Out of this furnace

I’ve been reading a novel called “Out of this Furnace” for one of my summer courses.  It’s by Thomas Bell, an author from Braddock, Pennsylvania who grew up in a steel mill family.  The novel is semi-autobiographical, following three generations of a Slovak immigrant family from the turn of the century through the thirties.  The novel was published in 1941, not long after the last decade Bell writes about in the book, the 30s.  The book works more like a very well-done historical narrative more than it does as a novel, at least in terms of what expectations for novelistic writing looks like these days.  It provides many more insights than a typical historical narrative, too, because of the personal relationship the reader builds with its characters, rather than the distanced tone of an actual historical narrative.  In any case, I learned a lot reading it, about a time and a place and a particular kind of people, and also a lot about how things looked during the first thirty years of the Twentieth century around places like the one I grew up in, which isn’t very far from the novel’s setting.  Just outside of Pittsburgh.

In any case, a couple of quotes leaped out at me while I was reading today.  The leaped out because even though they were written seventy years ago or thereabouts, they felt like they could have been written today:

“The depression deepened to the sound of voices chanting that prosperity was just around the corner, the country was fundamentally sound.  In the face of unparalleled catastrophe the rich and powerful lacked even the decency to keep silent.  Blind, ignorant, obsessed with the myth of their own infallibility–they had been obeyed longer than was good for an human being–they drooled their obscene mumbo-jumbo, witch doctors without faith in their own magic imploring the betrayed to have confidence, the penniless to put their money into circulation, the despoiled to take pride in an America plundered, gutted and laid waste.  Silence would have become them more and proved wiser, for there must have been many like Dobie whom their stupidities shook out of bewilderment, goaded to anger.”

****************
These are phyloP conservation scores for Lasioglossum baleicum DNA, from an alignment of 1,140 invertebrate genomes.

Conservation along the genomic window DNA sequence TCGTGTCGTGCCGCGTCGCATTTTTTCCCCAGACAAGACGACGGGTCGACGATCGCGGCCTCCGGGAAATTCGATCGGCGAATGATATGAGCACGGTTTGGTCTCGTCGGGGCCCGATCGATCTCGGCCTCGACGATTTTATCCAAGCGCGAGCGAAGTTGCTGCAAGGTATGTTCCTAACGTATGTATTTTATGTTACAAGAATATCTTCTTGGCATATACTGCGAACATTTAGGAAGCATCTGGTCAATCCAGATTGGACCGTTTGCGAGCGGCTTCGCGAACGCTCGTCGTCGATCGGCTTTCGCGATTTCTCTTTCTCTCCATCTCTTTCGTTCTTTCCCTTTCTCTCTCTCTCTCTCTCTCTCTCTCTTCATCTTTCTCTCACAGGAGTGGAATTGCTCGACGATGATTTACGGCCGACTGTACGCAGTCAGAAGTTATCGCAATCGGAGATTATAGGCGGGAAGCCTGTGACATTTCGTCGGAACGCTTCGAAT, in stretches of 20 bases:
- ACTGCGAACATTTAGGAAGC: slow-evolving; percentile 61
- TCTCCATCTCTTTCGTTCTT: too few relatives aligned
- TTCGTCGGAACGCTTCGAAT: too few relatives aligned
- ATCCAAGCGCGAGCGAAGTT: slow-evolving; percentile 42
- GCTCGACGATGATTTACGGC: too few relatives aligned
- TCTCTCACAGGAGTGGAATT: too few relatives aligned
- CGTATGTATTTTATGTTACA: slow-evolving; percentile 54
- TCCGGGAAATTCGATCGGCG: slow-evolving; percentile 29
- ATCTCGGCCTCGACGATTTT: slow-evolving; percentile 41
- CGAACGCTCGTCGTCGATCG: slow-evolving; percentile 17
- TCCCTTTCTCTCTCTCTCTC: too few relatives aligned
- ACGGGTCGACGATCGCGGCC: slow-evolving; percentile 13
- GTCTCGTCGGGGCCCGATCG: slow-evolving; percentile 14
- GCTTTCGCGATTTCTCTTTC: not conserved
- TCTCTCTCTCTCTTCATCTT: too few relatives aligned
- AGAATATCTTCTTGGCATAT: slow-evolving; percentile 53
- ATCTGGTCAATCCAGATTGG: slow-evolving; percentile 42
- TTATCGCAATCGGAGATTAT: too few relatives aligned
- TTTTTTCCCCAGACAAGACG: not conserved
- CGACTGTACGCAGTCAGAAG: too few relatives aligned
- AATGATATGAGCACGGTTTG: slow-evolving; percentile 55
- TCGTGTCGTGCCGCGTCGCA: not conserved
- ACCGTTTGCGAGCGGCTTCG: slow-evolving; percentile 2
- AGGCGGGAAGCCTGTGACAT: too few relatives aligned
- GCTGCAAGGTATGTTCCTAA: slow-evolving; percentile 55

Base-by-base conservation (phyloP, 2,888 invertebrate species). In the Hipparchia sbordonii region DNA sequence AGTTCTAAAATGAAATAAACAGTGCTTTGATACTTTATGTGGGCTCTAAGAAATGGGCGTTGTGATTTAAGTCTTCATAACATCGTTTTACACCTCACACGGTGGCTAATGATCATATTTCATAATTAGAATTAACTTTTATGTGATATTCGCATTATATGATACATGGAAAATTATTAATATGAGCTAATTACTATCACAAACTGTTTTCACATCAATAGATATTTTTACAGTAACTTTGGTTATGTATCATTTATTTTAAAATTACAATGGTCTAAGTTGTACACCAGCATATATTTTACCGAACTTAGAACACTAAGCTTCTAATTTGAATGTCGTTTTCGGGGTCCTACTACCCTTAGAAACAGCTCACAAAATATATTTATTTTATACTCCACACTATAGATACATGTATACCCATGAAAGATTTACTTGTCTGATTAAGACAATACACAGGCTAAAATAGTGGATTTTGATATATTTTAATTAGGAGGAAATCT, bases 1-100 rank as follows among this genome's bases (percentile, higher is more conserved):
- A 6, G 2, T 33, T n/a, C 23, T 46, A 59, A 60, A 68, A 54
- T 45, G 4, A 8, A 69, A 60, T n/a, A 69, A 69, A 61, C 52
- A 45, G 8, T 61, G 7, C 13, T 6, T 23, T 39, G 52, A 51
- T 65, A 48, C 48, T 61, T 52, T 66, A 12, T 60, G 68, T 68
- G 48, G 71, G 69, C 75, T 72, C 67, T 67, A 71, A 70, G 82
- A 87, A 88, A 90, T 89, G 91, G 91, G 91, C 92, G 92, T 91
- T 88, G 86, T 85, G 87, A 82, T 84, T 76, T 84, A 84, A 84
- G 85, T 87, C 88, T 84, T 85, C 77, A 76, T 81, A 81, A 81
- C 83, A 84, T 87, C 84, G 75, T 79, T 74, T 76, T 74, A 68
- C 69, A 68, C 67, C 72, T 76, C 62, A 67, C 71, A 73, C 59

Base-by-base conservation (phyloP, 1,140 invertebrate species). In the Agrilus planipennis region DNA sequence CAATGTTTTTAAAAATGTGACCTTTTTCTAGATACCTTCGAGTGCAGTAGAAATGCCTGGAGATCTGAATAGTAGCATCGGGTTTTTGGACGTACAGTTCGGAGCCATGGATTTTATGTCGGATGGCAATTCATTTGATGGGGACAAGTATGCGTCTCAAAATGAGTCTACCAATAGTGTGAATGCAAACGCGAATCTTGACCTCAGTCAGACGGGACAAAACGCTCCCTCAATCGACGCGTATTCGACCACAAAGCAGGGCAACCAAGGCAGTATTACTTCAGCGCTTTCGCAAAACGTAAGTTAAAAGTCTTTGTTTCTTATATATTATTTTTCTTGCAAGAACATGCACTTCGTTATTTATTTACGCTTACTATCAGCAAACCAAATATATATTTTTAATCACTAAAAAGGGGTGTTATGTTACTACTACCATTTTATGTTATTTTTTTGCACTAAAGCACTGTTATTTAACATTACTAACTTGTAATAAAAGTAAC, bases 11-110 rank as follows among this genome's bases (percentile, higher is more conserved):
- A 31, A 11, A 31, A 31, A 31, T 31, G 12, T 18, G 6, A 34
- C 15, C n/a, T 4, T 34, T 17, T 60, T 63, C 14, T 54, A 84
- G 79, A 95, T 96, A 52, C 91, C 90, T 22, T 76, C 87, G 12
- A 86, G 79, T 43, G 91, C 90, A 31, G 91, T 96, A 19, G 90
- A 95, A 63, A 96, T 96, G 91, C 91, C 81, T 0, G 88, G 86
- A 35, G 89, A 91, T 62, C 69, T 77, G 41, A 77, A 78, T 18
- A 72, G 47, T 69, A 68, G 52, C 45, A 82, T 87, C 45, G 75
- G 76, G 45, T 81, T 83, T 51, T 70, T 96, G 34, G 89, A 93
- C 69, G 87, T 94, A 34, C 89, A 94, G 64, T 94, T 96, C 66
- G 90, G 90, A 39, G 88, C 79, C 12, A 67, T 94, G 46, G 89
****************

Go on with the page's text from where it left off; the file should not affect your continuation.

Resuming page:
And another:

“What did they ever do for the working people?  All through the depression they haven’t done anything to help anybody except the big banks and corporations.  What good did voting Republican do John when he was getting dollar-fifty pays and taking money down to the mill on paydays to keep his insurance in force because they weren’t even giving him enough work to pay for his insurance?  He had to take from our few dollars in the bank and pay it to the mill on paydays instead of them paying him.   I owe four months’ rent and I’ve got a store bill that scares me when I think of it.  Do they think we’re all greenhorns and they can rub our faces in the dirt forever?”

And there’s more where that came from.

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7 responses

  1. Until well into the 19th century history was considered literature. Thomas Carlyle reads like a romantic novelist. Dickens’ “A Tale of Two Cities,” owes a lot to him. It was Francis Parkman more than any fiction writer who described the frontier and the Native Americans.

    It worked the other way too. Novelists especially the social realists like Zola and Norris described the effect of historical events and trends on the lives of ordinary people.

  2. There has been in the last few decades a tendency for the novel not to be about society but instead to be interior. “Out of the Furnace” is classic social realism.

    I think the main difference between Zola and Norris or Jack London is that Zola deals much more frankly with sex.

  3. I am currently reading this novel, and loving it.
    What a perspective to read about the conditions of America from the people who actually built America, and the most misunderstood ones.

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